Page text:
descriptivism


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de·scrip·tiv·ism

 (dĭ-skrĭp′tə-vĭz′əm)
n.
The practice or application of descriptive linguistics, especially in the analysis of grammar.

de·scrip′tiv·ist adj. & n.

descriptivism

(dɪˈskrɪptɪˌvɪzəm)
n
(Philosophy) ethics the theory that moral utterances have a truth value. Compare prescriptivism, emotivism
deˈscriptiˌvist adj
ThesaurusAntonymsRelated WordsSynonymsLegend:
Noun1.descriptivism - (ethics) a doctrine holding that moral statements have a truth value
doctrine, ism, philosophical system, philosophy, school of thought - a belief (or system of beliefs) accepted as authoritative by some group or school
moral philosophy, ethics - the philosophical study of moral values and rules
2.descriptivism - (linguistics) a doctrine supporting or promoting descriptive linguistics
doctrine, ism, philosophical system, philosophy, school of thought - a belief (or system of beliefs) accepted as authoritative by some group or school
linguistics - the scientific study of language
Translations
descritivismo

descriptivism

[dɪsˈkrɪptɪvɪzəm] Ndescriptivismo m

descriptivism

n (Ling, Philos) → Deskriptivismus m
References in periodicals archive ?
But if you want a better handle on why people are so often violent or prone to acting like robots when marching under a flag, Sapolsky's descriptivism provides a sensible explanation for a nonsensical world.
The paper explains why Quine failed to see the importance of analyticity thus defined, and argues that Quine's views on language are deeply rooted in the American structuralist tradition in linguistics and that the resulting strict descriptivism and the strong emphasis on language change bring down the usefulness of analyticity.
that some endorse descriptivism but reject conceptual analysis as the
Let us begin from why non-naturalists cannot rely on simple versions of descriptivism.
Now, even though Kripke introduces his theory of reference in direct confrontation to views such as Russell's or Frege's, it is still possible to think of forms of descriptivism or conceptualism as a useful complement to the Kripkean program, that perhaps in some modified version could help in explaining the cognitive value of certain identity statements attending to the information previous to the discovery of their truth or falsehood.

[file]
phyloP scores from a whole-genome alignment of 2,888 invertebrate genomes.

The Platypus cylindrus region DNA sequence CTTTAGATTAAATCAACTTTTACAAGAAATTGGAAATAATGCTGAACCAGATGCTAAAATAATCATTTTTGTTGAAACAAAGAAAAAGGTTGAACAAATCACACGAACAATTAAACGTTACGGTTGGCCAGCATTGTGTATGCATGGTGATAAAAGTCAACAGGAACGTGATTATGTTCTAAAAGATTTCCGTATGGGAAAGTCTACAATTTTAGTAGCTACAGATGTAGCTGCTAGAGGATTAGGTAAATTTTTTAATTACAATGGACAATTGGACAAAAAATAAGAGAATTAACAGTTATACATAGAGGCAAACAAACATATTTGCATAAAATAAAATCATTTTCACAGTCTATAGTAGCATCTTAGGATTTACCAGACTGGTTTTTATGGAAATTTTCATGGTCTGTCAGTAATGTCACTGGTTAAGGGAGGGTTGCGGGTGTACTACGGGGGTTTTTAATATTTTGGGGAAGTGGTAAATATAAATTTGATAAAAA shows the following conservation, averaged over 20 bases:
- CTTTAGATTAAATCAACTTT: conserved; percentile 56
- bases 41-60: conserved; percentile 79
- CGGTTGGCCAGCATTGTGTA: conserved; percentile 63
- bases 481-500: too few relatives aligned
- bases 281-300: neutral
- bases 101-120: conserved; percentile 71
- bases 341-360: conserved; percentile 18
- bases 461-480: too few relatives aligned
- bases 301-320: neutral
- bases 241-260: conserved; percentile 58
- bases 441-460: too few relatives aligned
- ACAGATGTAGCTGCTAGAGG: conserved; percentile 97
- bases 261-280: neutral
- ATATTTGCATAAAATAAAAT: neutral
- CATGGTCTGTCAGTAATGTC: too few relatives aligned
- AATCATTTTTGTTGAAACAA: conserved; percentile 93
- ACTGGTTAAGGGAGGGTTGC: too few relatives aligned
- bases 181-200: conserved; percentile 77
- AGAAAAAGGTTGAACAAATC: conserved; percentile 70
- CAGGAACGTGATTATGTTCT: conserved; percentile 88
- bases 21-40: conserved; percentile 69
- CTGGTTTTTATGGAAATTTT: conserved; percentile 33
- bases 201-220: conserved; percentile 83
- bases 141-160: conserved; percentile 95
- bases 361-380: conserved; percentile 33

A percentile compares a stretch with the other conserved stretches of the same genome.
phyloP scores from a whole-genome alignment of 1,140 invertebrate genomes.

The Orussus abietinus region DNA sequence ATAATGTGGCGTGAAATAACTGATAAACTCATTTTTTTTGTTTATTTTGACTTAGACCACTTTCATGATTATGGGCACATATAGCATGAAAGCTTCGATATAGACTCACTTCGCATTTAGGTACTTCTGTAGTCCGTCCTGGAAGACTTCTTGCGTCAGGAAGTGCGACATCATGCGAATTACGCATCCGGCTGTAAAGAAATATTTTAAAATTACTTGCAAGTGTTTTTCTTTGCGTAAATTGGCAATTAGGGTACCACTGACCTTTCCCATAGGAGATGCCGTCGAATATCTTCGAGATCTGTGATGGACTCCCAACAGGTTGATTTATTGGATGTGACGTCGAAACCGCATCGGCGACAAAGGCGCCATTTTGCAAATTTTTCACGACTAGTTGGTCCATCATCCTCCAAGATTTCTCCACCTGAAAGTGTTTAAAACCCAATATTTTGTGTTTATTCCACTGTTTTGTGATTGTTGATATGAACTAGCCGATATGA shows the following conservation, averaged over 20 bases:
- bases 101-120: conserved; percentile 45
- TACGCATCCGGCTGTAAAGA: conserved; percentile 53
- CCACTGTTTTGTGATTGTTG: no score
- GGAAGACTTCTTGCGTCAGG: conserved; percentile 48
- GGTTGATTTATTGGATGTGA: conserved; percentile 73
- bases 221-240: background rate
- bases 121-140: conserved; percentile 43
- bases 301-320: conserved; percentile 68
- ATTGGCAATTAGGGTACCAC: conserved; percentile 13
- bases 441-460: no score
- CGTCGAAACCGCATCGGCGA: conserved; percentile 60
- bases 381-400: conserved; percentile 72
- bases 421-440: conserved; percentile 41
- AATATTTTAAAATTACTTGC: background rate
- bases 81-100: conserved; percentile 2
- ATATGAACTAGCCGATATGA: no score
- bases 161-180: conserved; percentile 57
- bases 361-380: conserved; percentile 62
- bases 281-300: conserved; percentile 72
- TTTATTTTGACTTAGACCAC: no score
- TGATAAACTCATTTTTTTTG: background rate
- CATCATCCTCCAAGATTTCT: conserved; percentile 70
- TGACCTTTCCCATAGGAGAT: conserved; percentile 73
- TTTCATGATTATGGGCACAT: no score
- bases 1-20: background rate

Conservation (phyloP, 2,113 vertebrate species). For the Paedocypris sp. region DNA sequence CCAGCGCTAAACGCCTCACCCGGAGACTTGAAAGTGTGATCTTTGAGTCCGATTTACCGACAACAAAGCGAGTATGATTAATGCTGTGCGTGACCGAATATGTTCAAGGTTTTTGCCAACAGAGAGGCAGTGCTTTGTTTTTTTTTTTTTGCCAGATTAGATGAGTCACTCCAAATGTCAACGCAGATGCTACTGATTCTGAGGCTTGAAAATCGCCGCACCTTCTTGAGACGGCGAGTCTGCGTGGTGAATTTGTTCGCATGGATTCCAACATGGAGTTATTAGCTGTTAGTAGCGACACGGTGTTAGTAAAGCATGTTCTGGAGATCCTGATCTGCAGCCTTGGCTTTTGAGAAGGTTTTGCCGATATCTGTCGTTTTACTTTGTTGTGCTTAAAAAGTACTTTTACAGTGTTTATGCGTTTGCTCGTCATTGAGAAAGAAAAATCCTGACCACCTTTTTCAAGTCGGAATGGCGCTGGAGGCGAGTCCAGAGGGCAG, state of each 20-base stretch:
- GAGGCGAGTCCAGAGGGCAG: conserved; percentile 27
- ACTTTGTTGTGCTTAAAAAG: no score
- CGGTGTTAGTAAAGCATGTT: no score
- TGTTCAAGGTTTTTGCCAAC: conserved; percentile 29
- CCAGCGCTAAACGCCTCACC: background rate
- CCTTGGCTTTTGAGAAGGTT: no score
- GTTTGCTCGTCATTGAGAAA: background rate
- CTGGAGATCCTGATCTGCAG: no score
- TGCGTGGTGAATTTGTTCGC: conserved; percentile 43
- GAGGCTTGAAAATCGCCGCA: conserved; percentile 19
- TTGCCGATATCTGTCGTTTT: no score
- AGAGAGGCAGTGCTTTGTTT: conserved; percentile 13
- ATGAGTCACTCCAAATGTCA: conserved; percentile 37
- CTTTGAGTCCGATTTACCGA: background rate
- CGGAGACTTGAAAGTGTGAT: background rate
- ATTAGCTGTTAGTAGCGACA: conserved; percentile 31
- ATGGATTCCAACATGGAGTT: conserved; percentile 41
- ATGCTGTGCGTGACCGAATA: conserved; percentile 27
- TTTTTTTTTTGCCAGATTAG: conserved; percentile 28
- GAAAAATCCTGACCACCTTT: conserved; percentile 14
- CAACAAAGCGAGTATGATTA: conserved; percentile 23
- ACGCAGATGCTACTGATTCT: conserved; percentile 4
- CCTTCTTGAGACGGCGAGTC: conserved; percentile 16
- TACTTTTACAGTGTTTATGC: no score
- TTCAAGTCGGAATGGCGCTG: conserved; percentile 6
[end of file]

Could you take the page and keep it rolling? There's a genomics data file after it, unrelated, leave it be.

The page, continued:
When prescriptivism is grounded in utility rather than fact, in the realist sense, it is perfectly consistent with descriptivism, since descriptivism, alternatively, is grounded in fact much more straightforwardly.
His style is down-to-earth and lucid, and his evidence-based descriptivism is a beacon of common sense in a world of green-ink grammarians and self-appointed usage experts.
Prescriptivism and Descriptivism in the Treatment of Anglicisms in a Series of Bilingual Spanish-English Dictionaries.
Instead of mainly asking learners 'to select or write the correct response' (Wiggins 1990: 1) and narrowing the practice of assessment to quantification and descriptivism, as conventional assessment may suggest, the practice of self-assessment asks learners to make sense of their learning by considering the contributions their present studies can make to their life in change.
Through an interpretation that emphasizes the multiplicity of performativities and identities that cohere in Haemon, and the reception of his radical identity in the course of the tragedy, an alternative emerges that stresses ambiguity and anti-authoritarianism, instead of descriptivism and tyranny.
The Theoretical Views about Language and Language Learning in the Major Methodical Stages Historical moment Language focus Theory of language "Traditional" Written literature, Descriptivism, Port Royal, Saussure, translation structuralism Skinner Methods era Initially: speaking, Generative- Chomsky, Halliday, Van pronunciation, transformational Dijk, Piaget, Vigotsky accent; later: all grammar, skills sociolinguistics, psycholinguistics, text and discourse analysis, .
Priestley's and Lowth's grammars epitomized, respectively, the two main trends of grammatical tradition, namely descriptivism and prescriptivism.